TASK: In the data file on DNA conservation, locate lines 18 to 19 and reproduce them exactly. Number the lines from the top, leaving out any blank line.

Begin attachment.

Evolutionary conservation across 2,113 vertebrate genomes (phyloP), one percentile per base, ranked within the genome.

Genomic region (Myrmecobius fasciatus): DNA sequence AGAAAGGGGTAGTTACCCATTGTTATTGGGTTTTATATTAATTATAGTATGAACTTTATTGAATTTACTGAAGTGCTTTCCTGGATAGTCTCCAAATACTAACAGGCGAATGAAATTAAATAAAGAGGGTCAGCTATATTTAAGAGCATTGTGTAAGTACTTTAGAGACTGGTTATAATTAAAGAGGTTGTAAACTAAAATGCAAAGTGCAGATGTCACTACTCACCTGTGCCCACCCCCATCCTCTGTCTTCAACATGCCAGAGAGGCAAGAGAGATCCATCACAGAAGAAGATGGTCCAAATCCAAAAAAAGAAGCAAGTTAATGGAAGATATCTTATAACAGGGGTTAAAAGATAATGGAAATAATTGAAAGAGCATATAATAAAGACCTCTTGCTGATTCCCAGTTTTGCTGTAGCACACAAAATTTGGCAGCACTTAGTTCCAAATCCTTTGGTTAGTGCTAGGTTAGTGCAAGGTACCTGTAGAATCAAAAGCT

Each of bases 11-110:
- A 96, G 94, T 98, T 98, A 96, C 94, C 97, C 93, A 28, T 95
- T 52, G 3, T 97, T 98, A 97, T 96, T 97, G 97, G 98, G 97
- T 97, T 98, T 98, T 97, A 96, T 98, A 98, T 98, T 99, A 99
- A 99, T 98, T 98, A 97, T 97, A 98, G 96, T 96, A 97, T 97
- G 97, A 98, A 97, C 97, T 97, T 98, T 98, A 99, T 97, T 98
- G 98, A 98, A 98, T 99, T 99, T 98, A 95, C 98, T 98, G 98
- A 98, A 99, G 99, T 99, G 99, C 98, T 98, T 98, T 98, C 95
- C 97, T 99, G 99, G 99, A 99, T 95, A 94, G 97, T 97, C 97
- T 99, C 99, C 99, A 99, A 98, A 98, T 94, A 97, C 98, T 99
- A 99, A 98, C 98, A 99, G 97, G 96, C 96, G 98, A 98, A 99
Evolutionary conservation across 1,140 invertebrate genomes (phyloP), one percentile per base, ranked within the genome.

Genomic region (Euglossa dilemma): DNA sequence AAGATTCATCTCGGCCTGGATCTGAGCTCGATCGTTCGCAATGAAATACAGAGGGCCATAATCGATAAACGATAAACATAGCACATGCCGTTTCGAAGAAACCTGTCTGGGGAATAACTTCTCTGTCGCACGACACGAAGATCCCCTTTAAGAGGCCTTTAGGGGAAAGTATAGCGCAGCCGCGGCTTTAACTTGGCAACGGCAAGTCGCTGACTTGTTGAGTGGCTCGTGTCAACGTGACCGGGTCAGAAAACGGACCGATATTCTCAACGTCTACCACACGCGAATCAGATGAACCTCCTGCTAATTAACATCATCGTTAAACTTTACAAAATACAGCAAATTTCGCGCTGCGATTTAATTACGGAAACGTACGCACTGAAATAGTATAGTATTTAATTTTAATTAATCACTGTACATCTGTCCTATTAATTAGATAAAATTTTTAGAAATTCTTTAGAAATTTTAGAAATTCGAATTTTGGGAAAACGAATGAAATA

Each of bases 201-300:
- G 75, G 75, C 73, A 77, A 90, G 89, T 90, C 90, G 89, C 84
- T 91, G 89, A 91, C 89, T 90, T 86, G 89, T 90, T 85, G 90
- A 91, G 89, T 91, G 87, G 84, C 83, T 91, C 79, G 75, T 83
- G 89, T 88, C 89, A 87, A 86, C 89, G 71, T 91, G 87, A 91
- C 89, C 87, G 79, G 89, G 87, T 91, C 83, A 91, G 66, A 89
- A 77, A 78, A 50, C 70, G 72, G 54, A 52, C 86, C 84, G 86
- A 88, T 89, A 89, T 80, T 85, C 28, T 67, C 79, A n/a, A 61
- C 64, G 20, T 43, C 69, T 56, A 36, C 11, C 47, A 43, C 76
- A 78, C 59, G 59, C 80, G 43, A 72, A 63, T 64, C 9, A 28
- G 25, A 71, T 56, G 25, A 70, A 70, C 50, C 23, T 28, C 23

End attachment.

- T 91, G 89, A 91, C 89, T 90, T 86, G 89, T 90, T 85, G 90
- A 91, G 89, T 91, G 87, G 84, C 83, T 91, C 79, G 75, T 83